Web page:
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A majority of the original reviews were submitted by Charles Bahl and Robert Waters...Thanks!!!

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Alternate Name(s) and Some Stats
Stratego: Legends (Jumbo International)
Events Played At0Last Month0
Locations Played At0Two Months0
Last Played On Three Months0

Game: Stratego: Legends  (Jumbo International)
Submitted By: Charles Bahl (The Quake Coast Game Club, San Jose, CA)
Date: 4/1/2000
Views: 8098

First, let me say that I've never been much of a fan of Stratego.  I know I'm bucking a trend here, because the game's been around since at least the 60's, is a consistently good seller, and is even enthroned in the Games Magazine hall of fame.  So I guess somewhere, somehow, to someone, it's got some kind of lasting appeal.  But not for me.  If any game epitomizes the fine art of skulking, then Stratego, certainly takes the cake.  (Some may call it "jockeying for the advantage"; I call it skulking.)  At any rate,  over the years, there have been some improvements made in its various reincarnations in an attempt reduce some of its more obvious deficiencies.   The best of these is probably Winning Moves' Ultimate Stratego published in 1997.  In this version you play with only 20 pieces (the battlefield is much more open for maneuvering), miners have been eliminated in favor of bomb destroying scouts (which can really help alleviate some very boring end-game situations), and, probably most importantly, captains have been given a two-square move.  (Ultimate
Stratego also contains a four-player version, and other variants.)  Yet even given all the above changes, I still wasn't satisfied.  So when I heard that Hasbro (under their Avalon Hill label) was coming out with a new, "collectable" version of the game containing pieces with various new movement capabilities, terrain effects, and special powers, I looked forward to the release with a mixture of anticipation and skepticism.

In many ways Legends is quite different from "Classic Stratego."  Instead of a pseudo-Napoleonic theme, we now have a fantasy world of vampires, skeletons, elves, etc.  The board is an 8x8 square grid (as opposed to 10x10 in Classic) and is constructed randomly from four tiles, each of which is a 4x4 grid of squares.  Each square contains any of seven types of terrain (plains, marsh, forest, mountains, desert, water, town).  Although the terrain artwork is functional, it is quite "busy" and far from attractive.  Each player's army consists of 30 pieces, and since two squares on each side of the board are water (i.e., cannot be occupied) the board is completely filled up with pieces at the beginning of the game.  This means there is no two-square buffer zone between the opposing armies as in Classic Stratego.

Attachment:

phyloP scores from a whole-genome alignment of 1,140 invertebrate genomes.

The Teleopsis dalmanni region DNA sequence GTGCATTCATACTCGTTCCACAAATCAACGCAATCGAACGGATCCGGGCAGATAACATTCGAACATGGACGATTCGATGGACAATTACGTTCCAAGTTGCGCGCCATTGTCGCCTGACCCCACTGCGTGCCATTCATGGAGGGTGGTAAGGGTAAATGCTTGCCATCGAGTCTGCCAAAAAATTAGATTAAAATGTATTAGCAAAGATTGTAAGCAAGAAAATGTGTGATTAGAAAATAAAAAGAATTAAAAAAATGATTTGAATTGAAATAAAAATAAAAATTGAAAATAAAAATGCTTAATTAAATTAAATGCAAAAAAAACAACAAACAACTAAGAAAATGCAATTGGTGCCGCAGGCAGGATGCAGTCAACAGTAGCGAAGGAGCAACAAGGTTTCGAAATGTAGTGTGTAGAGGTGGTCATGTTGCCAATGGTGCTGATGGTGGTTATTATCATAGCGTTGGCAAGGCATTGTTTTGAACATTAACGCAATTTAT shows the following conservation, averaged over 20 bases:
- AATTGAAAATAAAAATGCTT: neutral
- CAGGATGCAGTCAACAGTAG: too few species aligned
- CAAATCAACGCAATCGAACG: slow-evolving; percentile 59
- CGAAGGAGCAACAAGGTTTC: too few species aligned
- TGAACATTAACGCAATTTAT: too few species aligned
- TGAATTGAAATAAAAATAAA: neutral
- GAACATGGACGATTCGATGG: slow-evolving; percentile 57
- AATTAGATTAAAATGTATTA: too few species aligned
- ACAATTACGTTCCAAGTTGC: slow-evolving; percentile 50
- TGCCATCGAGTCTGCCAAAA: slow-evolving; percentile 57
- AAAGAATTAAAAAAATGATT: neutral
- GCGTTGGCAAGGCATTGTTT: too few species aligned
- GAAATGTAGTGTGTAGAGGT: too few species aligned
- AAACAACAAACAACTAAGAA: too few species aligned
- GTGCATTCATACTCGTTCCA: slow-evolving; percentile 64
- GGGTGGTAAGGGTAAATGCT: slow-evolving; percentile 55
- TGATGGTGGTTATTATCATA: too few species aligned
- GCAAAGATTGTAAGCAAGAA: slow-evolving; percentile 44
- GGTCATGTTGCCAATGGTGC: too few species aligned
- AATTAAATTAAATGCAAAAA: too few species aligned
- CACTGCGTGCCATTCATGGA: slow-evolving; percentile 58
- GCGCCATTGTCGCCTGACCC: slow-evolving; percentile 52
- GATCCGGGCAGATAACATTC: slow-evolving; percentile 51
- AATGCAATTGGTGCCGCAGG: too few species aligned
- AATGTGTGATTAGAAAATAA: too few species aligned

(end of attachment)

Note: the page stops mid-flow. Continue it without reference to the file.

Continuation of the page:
The armies themselves operate analogously to those in Classic in that each piece possesses a numeric "strength value" to determine who captures whom during an attack.  It's also a "wrap-around" system so that the lowest piece can capture the highest piece (a spy versus marshal kind of deal).  Flags have been replaced by castles, and bombs have been replaced by stationary "magic" pieces.  In addition to these basic characteristics, each piece also possesses a special power or two.  For example, a piece may be stronger on certain terrain; it may be able move from a particular kind of terrain to the same terrain anywhere on the board; it may have extra strength against a particular kind of opposing piece; it may be able to move two squares and attack; it may be able to jump over opposing piece, etc., etc.  You get the basic idea.  The artwork on the pieces is of a higher caliber than the board art but because it is printed on reflective foil you can sometimes see the color of your opponent's pieces reflected on ones standing nearby.  (If you are sitting with your back to a sunny window, beware!)  Because of all these special pieces, there is a pretty big learning curve attached to Legends.  The reference cards that come with the game help some, but be prepared to spent most of your time during your first few games perusing the cards and not the game board.

Even at that, however, it all sounded pretty good to me when I first read the rules.  Unfortunately in actual play, all these special rules only served to make the game a chaotic mess.  It turns out that there is really no way to coordinate the pieces into any kind of coherent strategy.  And.